Grandfather’s Clamps

Dear Diary, I moved here when I was sixteen. My father packed us up to move to Nova Scotia, where my eldest sister lived. When we moved here he took over her barn as a wood shop, and my mother looked after my niece and nephew Aaron. We all remember Papa Bill in the barn, littered with wood curls and sawdust, smoking cigarettes. It was his place. He made things and sold them. He fixed things. He was happy in there. He loved his tools.

Yesterday when I went to see Aaron, he said he had done some refinishing on his landlord’s front door. He said, “I used Papa Bill’s clamps.”. I loved it that as he builds his boat, fixes stuff, he is using my father’s tools. My father would love that. He spent a lot of time with Aaron.

So there he was yesterday, showing me these clamps.

After the hockey game, I said, “What do you think you’ll do tonight?” . He said, “Oh, I’ll tinker around the barn.”

The boat will launch in the spring. He plans to have one mast and a sail he’ll have made in Lunenburg. It will be painted marroon, with the veins of it varnished in a nice dark varnish. So beautiful.

Create beauty everyday in your own way.

 

 

 

 

4 thoughts on “Grandfather’s Clamps

  1. WOW! My dad was also into wool and was a carver and also made furniture. He just died a year ago and I am having trouble putting all of his tools and stuff away. Mt husband is being a doll and giving me all the time I need. But this article that you posted makes me feel good about his stuff and that soem day my boys may be using it. My husband is already using some of his normal tools but he says he has no interest in carving. Your article made me feel good.

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  2. I love this story! Reminds me of how my son inherited all of my dad’s old fishing lures! My dad loved all the fancy fishing paraphernalia–more than he like to really fish I think. In fact, I think he loved the idea of fishing more than the actual fishing, because he could just not tolerate the intense heat we have in summers. When we were going through his stuff after he passed, I came across an old calendar page where as a boy he had scrawled “I’ve gone fishing, mother. I won’t be late. Don’t worry about me”. More than anything, it tore my heart strings. So I suppose he did more fishing then, as my grown boy does now–heading to the creek or lake every chance he gets now–telling me not to worry.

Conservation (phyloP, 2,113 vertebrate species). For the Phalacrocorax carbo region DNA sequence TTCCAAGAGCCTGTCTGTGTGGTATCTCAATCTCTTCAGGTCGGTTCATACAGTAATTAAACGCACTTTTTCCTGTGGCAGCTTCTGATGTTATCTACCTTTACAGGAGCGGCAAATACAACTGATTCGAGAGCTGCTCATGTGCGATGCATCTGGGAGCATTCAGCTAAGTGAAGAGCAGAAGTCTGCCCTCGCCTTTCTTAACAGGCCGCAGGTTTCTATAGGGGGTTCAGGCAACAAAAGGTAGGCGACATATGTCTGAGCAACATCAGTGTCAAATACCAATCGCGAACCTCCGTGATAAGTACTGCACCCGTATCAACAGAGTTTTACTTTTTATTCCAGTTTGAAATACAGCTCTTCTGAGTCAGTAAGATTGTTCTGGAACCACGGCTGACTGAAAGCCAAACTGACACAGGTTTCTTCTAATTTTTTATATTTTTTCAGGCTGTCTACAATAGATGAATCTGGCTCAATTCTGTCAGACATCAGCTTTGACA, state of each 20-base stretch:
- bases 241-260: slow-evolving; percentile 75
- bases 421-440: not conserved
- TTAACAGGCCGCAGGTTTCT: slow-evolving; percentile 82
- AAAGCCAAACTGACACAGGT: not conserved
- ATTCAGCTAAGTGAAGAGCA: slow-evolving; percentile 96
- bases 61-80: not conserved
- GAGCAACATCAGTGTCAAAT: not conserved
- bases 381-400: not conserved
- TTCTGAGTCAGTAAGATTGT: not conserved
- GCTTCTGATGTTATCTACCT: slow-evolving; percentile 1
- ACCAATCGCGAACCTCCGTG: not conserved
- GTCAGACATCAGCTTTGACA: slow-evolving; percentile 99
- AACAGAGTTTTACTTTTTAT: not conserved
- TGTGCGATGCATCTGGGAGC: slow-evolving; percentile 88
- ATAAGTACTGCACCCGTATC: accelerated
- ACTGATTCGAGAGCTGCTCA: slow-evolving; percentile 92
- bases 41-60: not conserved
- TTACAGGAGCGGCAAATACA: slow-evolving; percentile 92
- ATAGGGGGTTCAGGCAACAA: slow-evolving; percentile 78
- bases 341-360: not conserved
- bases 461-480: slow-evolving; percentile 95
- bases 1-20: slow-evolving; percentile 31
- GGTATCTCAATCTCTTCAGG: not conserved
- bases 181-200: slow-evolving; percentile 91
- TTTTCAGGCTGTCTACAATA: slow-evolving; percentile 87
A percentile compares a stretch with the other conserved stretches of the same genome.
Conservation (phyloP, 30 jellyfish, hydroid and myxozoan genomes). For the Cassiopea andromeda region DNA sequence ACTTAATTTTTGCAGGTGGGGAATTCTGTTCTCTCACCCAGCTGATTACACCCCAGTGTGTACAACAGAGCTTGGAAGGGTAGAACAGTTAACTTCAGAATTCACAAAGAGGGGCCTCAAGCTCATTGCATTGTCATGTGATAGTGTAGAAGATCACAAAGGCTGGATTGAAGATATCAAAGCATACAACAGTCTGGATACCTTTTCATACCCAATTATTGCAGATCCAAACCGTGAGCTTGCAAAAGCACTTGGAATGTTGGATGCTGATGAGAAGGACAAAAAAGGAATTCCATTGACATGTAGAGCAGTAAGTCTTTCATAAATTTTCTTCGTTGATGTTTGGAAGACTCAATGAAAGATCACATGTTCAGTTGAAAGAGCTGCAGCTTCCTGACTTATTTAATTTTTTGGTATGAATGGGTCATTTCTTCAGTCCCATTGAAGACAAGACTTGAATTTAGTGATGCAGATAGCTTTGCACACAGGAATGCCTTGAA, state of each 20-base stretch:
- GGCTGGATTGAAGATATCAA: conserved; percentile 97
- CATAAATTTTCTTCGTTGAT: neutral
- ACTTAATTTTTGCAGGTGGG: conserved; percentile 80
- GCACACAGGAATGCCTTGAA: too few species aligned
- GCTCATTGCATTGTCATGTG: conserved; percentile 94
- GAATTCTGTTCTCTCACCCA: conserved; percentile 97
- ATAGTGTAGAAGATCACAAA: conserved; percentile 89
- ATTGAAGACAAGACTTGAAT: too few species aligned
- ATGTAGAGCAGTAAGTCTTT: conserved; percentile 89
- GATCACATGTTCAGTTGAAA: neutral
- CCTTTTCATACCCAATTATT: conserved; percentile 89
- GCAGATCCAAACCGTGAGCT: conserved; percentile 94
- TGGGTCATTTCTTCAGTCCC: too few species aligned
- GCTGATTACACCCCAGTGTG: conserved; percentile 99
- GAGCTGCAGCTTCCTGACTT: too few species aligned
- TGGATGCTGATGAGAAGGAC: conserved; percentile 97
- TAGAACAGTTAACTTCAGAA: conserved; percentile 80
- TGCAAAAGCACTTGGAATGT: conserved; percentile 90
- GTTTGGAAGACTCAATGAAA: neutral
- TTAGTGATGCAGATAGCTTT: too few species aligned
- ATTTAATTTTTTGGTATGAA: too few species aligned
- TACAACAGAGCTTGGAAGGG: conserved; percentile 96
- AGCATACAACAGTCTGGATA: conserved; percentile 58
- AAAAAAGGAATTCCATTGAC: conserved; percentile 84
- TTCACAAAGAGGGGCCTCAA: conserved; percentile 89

My sister inherited his pool cue–now that is where Dad really excelled. A fatherless boy, he began working in the local pool hall when he was 16 years old–after school. My grandmother had trouble keeping him in school (he wanted to play hookey so he could play pool with his cousins)–but she persevered by paying a teacher friend to carry him to the country school miles away, after they had moved to town. Too far out to play hookey! My grandmother was wise like that! Later my dad would actually play against Minnesota Fats and Fast Eddie (remember the movie The Hustler). When my dad died 21 years ago, she had calls offering over $1000. dollars for my dad’s pool cue! It was priceless to us! After he was gone, my mom kept it propped up against the wall, just where he always left it. My sister now treasures it. Anyway— I just love that your nephew is now using his grandfather’s tools–one generation following another and he knows where he inherited it!

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